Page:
Preprint Article Version 1 Preserved in Portico This version is not peer-reviewed

Polyetherimide Reinforced Smart Inlays for Bondline Surveillance in Composites

Version 1 : Received: 16 August 2022 / Approved: 18 August 2022 / Online: 18 August 2022 (03:41:32 CEST)

A peer-reviewed article of this Preprint also exists.

von der Heide, C.; Steinmetz, J.; Völkerink, O.; Makiela, P.; Hühne, C.; Sinapius, M.; Dietzel, A. Polyetherimide-Reinforced Smart Inlays for Bondline Surveillance in Composites. Polymers 2022, 14, 3816. von der Heide, C.; Steinmetz, J.; Völkerink, O.; Makiela, P.; Hühne, C.; Sinapius, M.; Dietzel, A. Polyetherimide-Reinforced Smart Inlays for Bondline Surveillance in Composites. Polymers 2022, 14, 3816.

Journal reference: Polymers 2022, 14, 3816
DOI: 10.3390/polym14183816

Abstract

We present an integrable, sensor inlay for monitoring crack initiation and growth inside bondlines of structural carbon fiber reinforced plastic (CFRP) components. The sensing structures are sandwiched between crack stopping polyvinyliden fluoride (PVDF) and a thin reinforcing polyetherimide (PEI) layer. Good adhesion at all interfaces of the sensor system and to the CFRP material is crucial as weak bonds can counteract the desired crack stopping functionality. At the same time, the chosen reinforcing layer must withstand high strains, safely support the metallic measuring grids and possess outstanding fatigue strength. We show that this robust sensor system, which measures the strain at two successive fronts inside the bondline, allows to recognize cracks in the proximity of the inlay regardless of the mechanical loads. Feasibility is demonstrated by static load tests as well as cyclic long-term fatigue testing with up to 1,000,000 cycles. In addition to pure crack detection, crack distance estimation based on sensor signals is illustrated. The inlay integration process is developed with respect to industrial applicability. Thus, implementation of the proposed system will allow the potential of lightweight CFRP constructions to be better exploited by expanding the possibilities of structural adhesive bonding.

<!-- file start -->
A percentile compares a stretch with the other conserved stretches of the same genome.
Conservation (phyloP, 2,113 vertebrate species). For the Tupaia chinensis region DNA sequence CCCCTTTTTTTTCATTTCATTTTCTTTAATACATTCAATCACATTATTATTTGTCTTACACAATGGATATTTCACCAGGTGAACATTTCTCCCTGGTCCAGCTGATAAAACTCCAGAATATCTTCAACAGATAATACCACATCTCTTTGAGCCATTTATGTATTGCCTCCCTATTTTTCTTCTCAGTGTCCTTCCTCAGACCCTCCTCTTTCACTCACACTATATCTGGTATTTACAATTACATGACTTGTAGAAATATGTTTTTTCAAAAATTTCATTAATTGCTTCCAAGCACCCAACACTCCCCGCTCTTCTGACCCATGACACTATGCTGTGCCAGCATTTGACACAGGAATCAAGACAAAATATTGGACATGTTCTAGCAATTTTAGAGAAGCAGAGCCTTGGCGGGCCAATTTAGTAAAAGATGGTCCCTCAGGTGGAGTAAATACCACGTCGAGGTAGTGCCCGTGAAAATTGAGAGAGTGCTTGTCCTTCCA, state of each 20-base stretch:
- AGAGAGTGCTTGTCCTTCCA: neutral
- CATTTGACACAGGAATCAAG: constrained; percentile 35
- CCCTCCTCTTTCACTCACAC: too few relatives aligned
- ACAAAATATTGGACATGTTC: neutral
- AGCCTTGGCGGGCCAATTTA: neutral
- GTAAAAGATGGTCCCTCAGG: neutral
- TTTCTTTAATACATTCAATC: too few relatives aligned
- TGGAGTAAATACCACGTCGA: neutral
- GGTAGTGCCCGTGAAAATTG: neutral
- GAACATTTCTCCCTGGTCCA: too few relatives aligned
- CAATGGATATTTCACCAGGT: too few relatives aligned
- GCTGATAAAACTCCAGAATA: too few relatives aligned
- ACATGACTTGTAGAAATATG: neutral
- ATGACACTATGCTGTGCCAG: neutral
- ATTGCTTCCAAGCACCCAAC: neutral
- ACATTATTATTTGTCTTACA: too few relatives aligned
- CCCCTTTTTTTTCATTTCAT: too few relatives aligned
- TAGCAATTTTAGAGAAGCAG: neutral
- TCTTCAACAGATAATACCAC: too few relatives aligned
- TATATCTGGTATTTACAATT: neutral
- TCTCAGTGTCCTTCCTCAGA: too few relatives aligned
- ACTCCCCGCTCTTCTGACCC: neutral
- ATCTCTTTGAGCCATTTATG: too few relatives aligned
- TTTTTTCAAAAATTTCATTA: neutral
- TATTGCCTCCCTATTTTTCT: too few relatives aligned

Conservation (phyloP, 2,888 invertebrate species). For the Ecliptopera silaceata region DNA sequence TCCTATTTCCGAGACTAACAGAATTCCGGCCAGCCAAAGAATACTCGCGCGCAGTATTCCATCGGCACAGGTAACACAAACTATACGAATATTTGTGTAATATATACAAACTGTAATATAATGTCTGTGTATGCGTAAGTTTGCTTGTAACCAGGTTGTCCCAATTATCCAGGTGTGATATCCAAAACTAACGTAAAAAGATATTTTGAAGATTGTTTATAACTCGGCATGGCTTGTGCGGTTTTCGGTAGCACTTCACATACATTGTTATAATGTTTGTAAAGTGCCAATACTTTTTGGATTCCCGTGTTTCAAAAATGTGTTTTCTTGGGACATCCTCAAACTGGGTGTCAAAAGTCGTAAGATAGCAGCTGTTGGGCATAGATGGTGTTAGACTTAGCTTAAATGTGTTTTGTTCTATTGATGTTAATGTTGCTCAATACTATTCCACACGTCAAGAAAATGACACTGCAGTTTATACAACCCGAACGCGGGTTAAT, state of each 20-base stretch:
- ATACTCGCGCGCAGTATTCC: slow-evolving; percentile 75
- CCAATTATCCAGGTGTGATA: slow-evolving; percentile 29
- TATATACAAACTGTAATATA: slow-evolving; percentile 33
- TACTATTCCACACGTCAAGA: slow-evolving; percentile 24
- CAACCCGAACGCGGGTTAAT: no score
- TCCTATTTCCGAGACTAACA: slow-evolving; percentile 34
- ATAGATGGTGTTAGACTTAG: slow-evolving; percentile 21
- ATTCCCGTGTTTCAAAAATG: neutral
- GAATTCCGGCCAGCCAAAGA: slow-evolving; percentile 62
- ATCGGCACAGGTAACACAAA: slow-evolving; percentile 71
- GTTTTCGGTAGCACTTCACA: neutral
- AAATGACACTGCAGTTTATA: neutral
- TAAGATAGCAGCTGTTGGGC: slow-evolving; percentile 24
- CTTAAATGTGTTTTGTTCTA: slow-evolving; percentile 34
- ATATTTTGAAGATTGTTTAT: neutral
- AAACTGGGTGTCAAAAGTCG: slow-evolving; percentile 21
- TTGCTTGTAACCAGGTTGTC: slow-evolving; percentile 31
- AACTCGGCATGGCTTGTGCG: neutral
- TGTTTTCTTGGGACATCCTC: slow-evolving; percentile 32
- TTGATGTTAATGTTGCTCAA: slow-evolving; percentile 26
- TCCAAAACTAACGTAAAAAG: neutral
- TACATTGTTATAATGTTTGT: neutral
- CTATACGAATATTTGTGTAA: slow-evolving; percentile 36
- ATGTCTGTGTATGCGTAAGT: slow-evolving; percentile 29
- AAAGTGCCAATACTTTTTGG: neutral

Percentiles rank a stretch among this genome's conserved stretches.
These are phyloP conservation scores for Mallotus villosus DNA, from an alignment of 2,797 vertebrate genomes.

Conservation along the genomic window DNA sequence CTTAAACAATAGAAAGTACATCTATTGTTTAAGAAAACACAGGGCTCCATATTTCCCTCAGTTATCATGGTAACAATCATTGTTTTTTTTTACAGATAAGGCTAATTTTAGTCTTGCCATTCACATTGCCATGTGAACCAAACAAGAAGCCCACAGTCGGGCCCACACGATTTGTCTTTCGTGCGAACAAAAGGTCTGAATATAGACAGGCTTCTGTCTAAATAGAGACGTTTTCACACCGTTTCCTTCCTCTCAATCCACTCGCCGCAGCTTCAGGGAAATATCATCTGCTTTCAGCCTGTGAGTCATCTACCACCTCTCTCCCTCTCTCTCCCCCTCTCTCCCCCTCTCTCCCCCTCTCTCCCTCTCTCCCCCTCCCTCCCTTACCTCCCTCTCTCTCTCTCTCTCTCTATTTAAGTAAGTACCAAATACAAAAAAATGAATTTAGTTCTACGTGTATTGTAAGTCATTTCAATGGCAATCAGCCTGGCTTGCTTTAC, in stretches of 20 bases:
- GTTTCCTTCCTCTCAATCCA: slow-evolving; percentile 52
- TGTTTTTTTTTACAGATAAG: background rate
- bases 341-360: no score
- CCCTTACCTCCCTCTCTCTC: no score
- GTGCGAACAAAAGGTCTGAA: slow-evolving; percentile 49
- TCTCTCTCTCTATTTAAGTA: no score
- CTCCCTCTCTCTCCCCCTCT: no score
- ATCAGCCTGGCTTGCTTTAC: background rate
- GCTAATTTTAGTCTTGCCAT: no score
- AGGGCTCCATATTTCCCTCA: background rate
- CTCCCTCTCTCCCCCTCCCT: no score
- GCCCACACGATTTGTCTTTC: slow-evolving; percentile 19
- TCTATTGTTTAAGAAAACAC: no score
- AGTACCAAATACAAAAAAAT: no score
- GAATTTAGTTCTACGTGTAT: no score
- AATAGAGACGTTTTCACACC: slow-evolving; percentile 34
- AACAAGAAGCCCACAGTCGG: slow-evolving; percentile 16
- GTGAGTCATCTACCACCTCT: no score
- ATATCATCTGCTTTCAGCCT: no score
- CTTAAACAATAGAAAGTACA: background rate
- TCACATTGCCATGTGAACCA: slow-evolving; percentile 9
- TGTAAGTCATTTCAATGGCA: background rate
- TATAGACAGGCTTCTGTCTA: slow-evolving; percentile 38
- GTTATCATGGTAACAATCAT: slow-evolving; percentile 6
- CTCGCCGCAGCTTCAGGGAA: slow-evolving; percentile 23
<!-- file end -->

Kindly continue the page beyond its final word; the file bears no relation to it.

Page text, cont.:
Keywords

thin-film sensors; foil sensors; composite structures; structural bonding; multifunctional bondline; function conformity; sensor integration; structural health monitoring

Subject

ENGINEERING, Mechanical Engineering

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